I could have shown you a picture of my motorbike lying on its side in the car park, but that might have been too brutal…
“It’s not for everyone, the Advanced Rider Course,” my examiner was saying as he helped me recover the Honda 750NT from its prone position in a corner of Morrisons’ huge car park on the outskirts of Kendal. “It’s rather demanding and does tend to shred the ego…”
He’s a very decent man (let’s call him Paul), this examiner of would-be graduates of the UK’s Institute of Advanced Motorists (and Riders). I had known him less than sixty seconds and could tell that he had both integrity and humour – but, as examiners must – a determined and steely nature.
I could see in his eyes a certain degree of concern that his latest charge had begun their examination with an early arrival (tick;) a pleasant and informed greeting (tick); and had then transformed their attempt to put the Honda onto its centre stand – for stability – (tick) into a bruised horizontal motorbike lying on the wet tarmac with a good number of Monday’s shoppers staring on in confusion…
“Let’s pretend it never happened,” Paul said, kindly. “You sure it’s okay for you to carry on?”
It was. There were two scrapes along the exhaust and the rear brake pedal had been adjusted inwards… but it still worked. The wind deflector on the right handlebar had been ripped at its main juncture with the handlebar. If one could be colder than I already was that was going to be my fate on this dark, January morning.
“Do you fancy going up Shap?” Paul asked reasonably, as though I had a choice in this matter. My face conspired to look enthused. Storm Brendan was arriving with a vengeance as we put in our earplugs, under-helmet balaclavas and thick winter gloves. Paul watched me mount my iron steed. I think he’d decided to wait before getting on his own bike… in case I dropped it, again.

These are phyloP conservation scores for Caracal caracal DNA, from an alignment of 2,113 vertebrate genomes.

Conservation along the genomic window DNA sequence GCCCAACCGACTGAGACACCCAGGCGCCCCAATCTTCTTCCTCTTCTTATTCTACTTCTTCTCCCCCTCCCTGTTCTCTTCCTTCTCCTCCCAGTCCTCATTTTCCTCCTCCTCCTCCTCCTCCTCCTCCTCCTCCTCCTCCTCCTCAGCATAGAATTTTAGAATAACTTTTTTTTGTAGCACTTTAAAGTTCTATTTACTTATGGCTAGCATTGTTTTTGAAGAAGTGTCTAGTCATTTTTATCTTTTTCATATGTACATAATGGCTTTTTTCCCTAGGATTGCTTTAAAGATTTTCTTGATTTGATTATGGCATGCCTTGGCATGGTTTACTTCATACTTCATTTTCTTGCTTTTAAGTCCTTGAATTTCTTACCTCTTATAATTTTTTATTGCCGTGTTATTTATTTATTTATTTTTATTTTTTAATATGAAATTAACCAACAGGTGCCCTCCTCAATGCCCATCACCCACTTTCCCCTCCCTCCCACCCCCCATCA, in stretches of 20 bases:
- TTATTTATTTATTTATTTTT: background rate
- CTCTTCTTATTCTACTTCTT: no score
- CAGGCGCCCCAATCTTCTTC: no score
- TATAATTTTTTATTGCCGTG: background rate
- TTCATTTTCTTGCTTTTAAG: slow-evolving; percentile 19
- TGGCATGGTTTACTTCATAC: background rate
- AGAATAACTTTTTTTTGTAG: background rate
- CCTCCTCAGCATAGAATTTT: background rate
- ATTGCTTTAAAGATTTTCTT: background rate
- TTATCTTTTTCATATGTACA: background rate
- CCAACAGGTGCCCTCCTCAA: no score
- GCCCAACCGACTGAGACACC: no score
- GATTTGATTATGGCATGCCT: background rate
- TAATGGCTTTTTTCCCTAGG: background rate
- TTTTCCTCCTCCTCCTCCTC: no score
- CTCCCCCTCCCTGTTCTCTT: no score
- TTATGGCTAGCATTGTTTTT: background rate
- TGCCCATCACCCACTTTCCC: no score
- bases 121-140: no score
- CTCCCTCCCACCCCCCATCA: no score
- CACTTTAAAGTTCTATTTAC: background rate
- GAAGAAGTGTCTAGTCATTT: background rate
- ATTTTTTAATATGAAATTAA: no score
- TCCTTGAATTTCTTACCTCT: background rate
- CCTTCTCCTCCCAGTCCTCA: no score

Mercifully, I didn’t, and within minutes we were headed into Kendal’s infamous one-way system. Time for me to show off – sorry, demonstrate – my ‘filtering in traffic’ skills. There weren’t too many opportunities, but I managed to steal a march on a few cars and inserted myself in front of them with a peacemaking wave of the left glove.
But then came Shap… You may already know of the celebrated Shap ‘high road’ – otherwise know as the old A6 link to Scotland. It’s twenty miles of Cumbria’s most extreme and barren terrain and boasts the second highest road summit in England. Before the M6 motorway formed its wonderful link with Scotland, going over the ‘Shap Summit’ was the only way to get there – except the train. Winter saw heavy snowfalls and the winding beast of a road was populated with giant truckers’ cafes – several of which were used as temporary shelters in savage winters like that of 1963, when Shap was closed for days and sometimes weeks at a time.
I was winding up the A6, flowing to right and left, matching the changing visibility ahead with the contours of the road, watching as the speed limits changed up from thirty, to forty to sixty – the maximum for a ‘National Speed Limit’ road in the UK – unless it’s a dual carriageway. Sixty is not fast on a motorway, but on wet tarmac in a ‘switchback’ landscape, it’s very easy to overdo it and find yourself in danger.